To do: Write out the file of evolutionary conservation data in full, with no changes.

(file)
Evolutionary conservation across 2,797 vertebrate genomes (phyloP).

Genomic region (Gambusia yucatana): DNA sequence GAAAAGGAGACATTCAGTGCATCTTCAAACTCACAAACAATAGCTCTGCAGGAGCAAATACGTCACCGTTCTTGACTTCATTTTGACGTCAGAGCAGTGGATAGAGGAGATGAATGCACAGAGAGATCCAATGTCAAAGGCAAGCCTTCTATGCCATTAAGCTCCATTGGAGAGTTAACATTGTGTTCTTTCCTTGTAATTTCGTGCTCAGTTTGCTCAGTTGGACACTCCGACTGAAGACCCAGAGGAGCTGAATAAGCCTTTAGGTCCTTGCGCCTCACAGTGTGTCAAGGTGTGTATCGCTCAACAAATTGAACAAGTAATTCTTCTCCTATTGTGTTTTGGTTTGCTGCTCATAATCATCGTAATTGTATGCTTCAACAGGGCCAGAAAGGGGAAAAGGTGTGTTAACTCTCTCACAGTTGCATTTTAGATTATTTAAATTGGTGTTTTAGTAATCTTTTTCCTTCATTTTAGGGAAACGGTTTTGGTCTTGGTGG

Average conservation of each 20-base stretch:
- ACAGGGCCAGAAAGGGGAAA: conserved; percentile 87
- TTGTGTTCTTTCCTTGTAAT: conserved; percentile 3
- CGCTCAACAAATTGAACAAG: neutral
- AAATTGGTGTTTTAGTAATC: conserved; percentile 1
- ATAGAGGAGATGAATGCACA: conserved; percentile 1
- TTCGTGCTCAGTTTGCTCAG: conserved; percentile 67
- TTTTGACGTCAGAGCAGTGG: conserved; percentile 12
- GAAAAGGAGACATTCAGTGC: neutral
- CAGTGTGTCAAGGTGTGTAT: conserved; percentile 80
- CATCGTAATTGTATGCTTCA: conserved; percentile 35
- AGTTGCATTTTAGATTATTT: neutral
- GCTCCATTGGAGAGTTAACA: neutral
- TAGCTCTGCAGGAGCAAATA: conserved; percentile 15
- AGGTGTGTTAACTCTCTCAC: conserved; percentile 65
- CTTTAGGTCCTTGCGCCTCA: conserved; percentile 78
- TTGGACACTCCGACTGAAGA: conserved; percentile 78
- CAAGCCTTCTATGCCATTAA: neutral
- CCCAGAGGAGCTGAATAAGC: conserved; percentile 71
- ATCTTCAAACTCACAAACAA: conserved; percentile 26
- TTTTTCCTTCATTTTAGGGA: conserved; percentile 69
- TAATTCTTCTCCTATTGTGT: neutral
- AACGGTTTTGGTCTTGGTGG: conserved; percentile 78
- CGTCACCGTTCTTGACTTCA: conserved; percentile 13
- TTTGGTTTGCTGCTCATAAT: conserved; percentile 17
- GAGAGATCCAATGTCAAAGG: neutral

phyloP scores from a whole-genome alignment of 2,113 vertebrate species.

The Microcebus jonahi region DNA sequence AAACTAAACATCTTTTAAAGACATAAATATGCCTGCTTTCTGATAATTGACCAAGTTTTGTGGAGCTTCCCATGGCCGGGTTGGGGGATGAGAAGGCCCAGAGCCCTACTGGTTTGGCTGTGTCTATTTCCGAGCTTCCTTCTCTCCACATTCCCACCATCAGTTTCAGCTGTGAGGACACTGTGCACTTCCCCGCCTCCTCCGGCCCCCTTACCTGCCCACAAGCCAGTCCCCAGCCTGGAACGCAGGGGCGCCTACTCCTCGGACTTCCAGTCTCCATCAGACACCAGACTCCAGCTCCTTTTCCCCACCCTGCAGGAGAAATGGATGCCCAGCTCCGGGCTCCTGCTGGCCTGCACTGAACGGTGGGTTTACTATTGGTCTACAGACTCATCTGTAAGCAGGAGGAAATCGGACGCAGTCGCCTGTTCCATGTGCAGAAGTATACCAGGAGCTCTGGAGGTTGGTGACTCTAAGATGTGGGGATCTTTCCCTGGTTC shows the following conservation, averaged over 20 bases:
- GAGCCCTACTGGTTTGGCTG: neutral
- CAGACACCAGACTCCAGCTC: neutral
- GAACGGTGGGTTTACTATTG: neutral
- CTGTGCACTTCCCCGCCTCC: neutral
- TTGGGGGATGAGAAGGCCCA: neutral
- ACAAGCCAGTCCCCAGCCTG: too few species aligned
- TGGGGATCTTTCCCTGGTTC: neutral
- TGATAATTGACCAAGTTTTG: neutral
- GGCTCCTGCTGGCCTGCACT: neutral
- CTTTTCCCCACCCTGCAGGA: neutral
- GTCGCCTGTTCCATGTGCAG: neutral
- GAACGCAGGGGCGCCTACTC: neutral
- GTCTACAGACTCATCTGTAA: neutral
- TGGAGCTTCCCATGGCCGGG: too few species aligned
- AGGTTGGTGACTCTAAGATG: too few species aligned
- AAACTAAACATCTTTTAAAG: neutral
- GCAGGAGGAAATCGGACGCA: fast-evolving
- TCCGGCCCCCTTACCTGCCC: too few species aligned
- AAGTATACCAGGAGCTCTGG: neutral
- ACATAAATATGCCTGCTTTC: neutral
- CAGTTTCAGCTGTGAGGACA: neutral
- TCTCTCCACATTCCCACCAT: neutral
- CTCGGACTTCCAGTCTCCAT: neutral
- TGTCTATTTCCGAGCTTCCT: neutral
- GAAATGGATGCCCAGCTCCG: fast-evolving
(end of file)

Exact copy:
Evolutionary conservation across 2,797 vertebrate genomes (phyloP).

Genomic region (Gambusia yucatana): DNA sequence GAAAAGGAGACATTCAGTGCATCTTCAAACTCACAAACAATAGCTCTGCAGGAGCAAATACGTCACCGTTCTTGACTTCATTTTGACGTCAGAGCAGTGGATAGAGGAGATGAATGCACAGAGAGATCCAATGTCAAAGGCAAGCCTTCTATGCCATTAAGCTCCATTGGAGAGTTAACATTGTGTTCTTTCCTTGTAATTTCGTGCTCAGTTTGCTCAGTTGGACACTCCGACTGAAGACCCAGAGGAGCTGAATAAGCCTTTAGGTCCTTGCGCCTCACAGTGTGTCAAGGTGTGTATCGCTCAACAAATTGAACAAGTAATTCTTCTCCTATTGTGTTTTGGTTTGCTGCTCATAATCATCGTAATTGTATGCTTCAACAGGGCCAGAAAGGGGAAAAGGTGTGTTAACTCTCTCACAGTTGCATTTTAGATTATTTAAATTGGTGTTTTAGTAATCTTTTTCCTTCATTTTAGGGAAACGGTTTTGGTCTTGGTGG

Average conservation of each 20-base stretch:
- ACAGGGCCAGAAAGGGGAAA: conserved; percentile 87
- TTGTGTTCTTTCCTTGTAAT: conserved; percentile 3
- CGCTCAACAAATTGAACAAG: neutral
- AAATTGGTGTTTTAGTAATC: conserved; percentile 1
- ATAGAGGAGATGAATGCACA: conserved; percentile 1
- TTCGTGCTCAGTTTGCTCAG: conserved; percentile 67
- TTTTGACGTCAGAGCAGTGG: conserved; percentile 12
- GAAAAGGAGACATTCAGTGC: neutral
- CAGTGTGTCAAGGTGTGTAT: conserved; percentile 80
- CATCGTAATTGTATGCTTCA: conserved; percentile 35
- AGTTGCATTTTAGATTATTT: neutral
- GCTCCATTGGAGAGTTAACA: neutral
- TAGCTCTGCAGGAGCAAATA: conserved; percentile 15
- AGGTGTGTTAACTCTCTCAC: conserved; percentile 65
- CTTTAGGTCCTTGCGCCTCA: conserved; percentile 78
- TTGGACACTCCGACTGAAGA: conserved; percentile 78
- CAAGCCTTCTATGCCATTAA: neutral
- CCCAGAGGAGCTGAATAAGC: conserved; percentile 71
- ATCTTCAAACTCACAAACAA: conserved; percentile 26
- TTTTTCCTTCATTTTAGGGA: conserved; percentile 69
- TAATTCTTCTCCTATTGTGT: neutral
- AACGGTTTTGGTCTTGGTGG: conserved; percentile 78
- CGTCACCGTTCTTGACTTCA: conserved; percentile 13
- TTTGGTTTGCTGCTCATAAT: conserved; percentile 17
- GAGAGATCCAATGTCAAAGG: neutral

phyloP scores from a whole-genome alignment of 2,113 vertebrate species.

The Microcebus jonahi region DNA sequence AAACTAAACATCTTTTAAAGACATAAATATGCCTGCTTTCTGATAATTGACCAAGTTTTGTGGAGCTTCCCATGGCCGGGTTGGGGGATGAGAAGGCCCAGAGCCCTACTGGTTTGGCTGTGTCTATTTCCGAGCTTCCTTCTCTCCACATTCCCACCATCAGTTTCAGCTGTGAGGACACTGTGCACTTCCCCGCCTCCTCCGGCCCCCTTACCTGCCCACAAGCCAGTCCCCAGCCTGGAACGCAGGGGCGCCTACTCCTCGGACTTCCAGTCTCCATCAGACACCAGACTCCAGCTCCTTTTCCCCACCCTGCAGGAGAAATGGATGCCCAGCTCCGGGCTCCTGCTGGCCTGCACTGAACGGTGGGTTTACTATTGGTCTACAGACTCATCTGTAAGCAGGAGGAAATCGGACGCAGTCGCCTGTTCCATGTGCAGAAGTATACCAGGAGCTCTGGAGGTTGGTGACTCTAAGATGTGGGGATCTTTCCCTGGTTC shows the following conservation, averaged over 20 bases:
- GAGCCCTACTGGTTTGGCTG: neutral
- CAGACACCAGACTCCAGCTC: neutral
- GAACGGTGGGTTTACTATTG: neutral
- CTGTGCACTTCCCCGCCTCC: neutral
- TTGGGGGATGAGAAGGCCCA: neutral
- ACAAGCCAGTCCCCAGCCTG: too few species aligned
- TGGGGATCTTTCCCTGGTTC: neutral
- TGATAATTGACCAAGTTTTG: neutral
- GGCTCCTGCTGGCCTGCACT: neutral
- CTTTTCCCCACCCTGCAGGA: neutral
- GTCGCCTGTTCCATGTGCAG: neutral
- GAACGCAGGGGCGCCTACTC: neutral
- GTCTACAGACTCATCTGTAA: neutral
- TGGAGCTTCCCATGGCCGGG: too few species aligned
- AGGTTGGTGACTCTAAGATG: too few species aligned
- AAACTAAACATCTTTTAAAG: neutral
- GCAGGAGGAAATCGGACGCA: fast-evolving
- TCCGGCCCCCTTACCTGCCC: too few species aligned
- AAGTATACCAGGAGCTCTGG: neutral
- ACATAAATATGCCTGCTTTC: neutral
- CAGTTTCAGCTGTGAGGACA: neutral
- TCTCTCCACATTCCCACCAT: neutral
- CTCGGACTTCCAGTCTCCAT: neutral
- TGTCTATTTCCGAGCTTCCT: neutral
- GAAATGGATGCCCAGCTCCG: fast-evolving